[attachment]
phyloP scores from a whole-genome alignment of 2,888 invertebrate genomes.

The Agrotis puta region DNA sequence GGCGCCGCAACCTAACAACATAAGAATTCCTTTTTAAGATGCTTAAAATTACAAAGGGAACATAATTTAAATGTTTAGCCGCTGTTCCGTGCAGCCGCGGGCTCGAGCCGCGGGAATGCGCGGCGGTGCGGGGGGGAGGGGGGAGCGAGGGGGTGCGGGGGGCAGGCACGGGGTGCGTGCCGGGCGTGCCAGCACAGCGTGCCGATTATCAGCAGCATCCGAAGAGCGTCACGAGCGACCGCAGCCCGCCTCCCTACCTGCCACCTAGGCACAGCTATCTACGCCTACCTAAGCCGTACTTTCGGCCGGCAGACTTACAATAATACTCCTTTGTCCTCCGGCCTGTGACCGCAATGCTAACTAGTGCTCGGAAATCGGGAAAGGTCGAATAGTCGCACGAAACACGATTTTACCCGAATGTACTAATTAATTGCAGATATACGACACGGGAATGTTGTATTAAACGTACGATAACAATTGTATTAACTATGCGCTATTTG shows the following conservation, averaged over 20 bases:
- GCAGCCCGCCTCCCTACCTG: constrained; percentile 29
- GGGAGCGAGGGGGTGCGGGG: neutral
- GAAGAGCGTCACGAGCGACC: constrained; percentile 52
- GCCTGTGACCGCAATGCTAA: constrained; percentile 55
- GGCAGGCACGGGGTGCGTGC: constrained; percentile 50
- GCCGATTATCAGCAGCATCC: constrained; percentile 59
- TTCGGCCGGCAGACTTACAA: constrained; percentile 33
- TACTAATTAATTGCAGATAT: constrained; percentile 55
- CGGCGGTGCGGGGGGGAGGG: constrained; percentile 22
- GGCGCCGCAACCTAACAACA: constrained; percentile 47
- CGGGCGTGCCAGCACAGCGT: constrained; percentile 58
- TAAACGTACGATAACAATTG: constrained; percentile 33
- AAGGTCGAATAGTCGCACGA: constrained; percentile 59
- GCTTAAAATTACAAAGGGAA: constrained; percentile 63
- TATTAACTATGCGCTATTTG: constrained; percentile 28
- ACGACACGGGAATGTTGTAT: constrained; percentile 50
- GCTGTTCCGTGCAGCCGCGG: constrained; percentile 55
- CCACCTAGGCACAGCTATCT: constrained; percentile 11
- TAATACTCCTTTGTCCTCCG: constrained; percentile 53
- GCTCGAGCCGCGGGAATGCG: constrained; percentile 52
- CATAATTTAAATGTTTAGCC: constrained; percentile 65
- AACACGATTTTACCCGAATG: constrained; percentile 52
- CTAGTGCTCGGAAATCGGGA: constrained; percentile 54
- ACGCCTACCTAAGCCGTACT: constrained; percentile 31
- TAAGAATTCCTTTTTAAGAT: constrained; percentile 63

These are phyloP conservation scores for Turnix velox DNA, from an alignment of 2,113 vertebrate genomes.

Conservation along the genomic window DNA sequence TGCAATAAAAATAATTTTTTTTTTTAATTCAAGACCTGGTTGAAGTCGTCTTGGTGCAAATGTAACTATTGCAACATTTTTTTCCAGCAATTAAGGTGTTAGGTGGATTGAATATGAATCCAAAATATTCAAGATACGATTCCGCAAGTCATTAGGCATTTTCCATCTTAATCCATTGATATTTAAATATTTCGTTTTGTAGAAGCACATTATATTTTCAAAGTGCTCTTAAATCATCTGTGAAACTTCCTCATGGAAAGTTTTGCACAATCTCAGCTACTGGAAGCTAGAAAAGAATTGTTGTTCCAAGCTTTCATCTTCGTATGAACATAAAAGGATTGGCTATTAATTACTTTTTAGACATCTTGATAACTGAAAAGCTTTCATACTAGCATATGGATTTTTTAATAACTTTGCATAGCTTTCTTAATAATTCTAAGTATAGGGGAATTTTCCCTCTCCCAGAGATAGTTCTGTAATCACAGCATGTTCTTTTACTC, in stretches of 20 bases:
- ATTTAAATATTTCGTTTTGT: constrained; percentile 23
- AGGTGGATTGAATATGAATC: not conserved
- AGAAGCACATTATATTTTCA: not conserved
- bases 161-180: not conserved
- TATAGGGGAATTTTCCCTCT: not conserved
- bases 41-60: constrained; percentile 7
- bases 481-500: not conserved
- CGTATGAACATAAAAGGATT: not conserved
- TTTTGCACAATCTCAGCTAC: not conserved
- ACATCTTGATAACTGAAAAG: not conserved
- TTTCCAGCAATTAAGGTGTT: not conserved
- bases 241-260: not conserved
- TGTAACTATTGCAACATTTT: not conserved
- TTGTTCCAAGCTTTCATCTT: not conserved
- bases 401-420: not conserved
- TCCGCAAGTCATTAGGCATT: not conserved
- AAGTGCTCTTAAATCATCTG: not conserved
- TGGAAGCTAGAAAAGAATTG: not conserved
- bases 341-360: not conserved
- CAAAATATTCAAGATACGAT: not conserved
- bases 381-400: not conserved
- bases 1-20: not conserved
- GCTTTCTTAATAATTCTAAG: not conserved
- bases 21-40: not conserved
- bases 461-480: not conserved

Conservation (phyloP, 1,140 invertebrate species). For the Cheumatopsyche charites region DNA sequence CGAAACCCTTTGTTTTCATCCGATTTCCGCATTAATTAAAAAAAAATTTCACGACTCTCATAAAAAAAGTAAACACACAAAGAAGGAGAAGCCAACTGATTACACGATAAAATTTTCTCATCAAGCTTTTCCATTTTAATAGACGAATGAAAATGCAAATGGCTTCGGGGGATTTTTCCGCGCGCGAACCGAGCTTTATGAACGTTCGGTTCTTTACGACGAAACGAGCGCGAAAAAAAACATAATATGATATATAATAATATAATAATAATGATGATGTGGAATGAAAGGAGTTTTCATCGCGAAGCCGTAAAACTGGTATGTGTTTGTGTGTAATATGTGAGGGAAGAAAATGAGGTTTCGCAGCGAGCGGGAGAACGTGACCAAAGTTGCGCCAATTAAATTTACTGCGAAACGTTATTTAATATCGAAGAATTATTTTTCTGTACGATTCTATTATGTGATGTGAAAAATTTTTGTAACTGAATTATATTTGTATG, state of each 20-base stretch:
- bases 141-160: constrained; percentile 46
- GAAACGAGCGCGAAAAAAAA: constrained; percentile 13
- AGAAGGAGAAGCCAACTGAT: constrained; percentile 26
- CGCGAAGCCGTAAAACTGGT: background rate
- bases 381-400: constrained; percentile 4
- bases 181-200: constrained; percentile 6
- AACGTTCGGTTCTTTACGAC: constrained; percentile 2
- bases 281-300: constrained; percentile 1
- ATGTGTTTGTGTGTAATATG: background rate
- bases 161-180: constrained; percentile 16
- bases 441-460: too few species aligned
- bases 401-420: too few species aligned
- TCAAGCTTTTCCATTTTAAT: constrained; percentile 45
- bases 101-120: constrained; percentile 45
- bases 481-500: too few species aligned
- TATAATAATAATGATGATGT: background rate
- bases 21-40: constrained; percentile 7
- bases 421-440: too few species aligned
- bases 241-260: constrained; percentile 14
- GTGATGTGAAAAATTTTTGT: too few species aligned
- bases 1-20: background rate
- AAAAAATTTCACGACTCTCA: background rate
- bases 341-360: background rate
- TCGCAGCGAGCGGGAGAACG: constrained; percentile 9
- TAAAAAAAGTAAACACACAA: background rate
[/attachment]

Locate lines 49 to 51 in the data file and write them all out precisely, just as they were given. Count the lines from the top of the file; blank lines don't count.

- CAAAATATTCAAGATACGAT: not conserved
- bases 381-400: not conserved
- bases 1-20: not conserved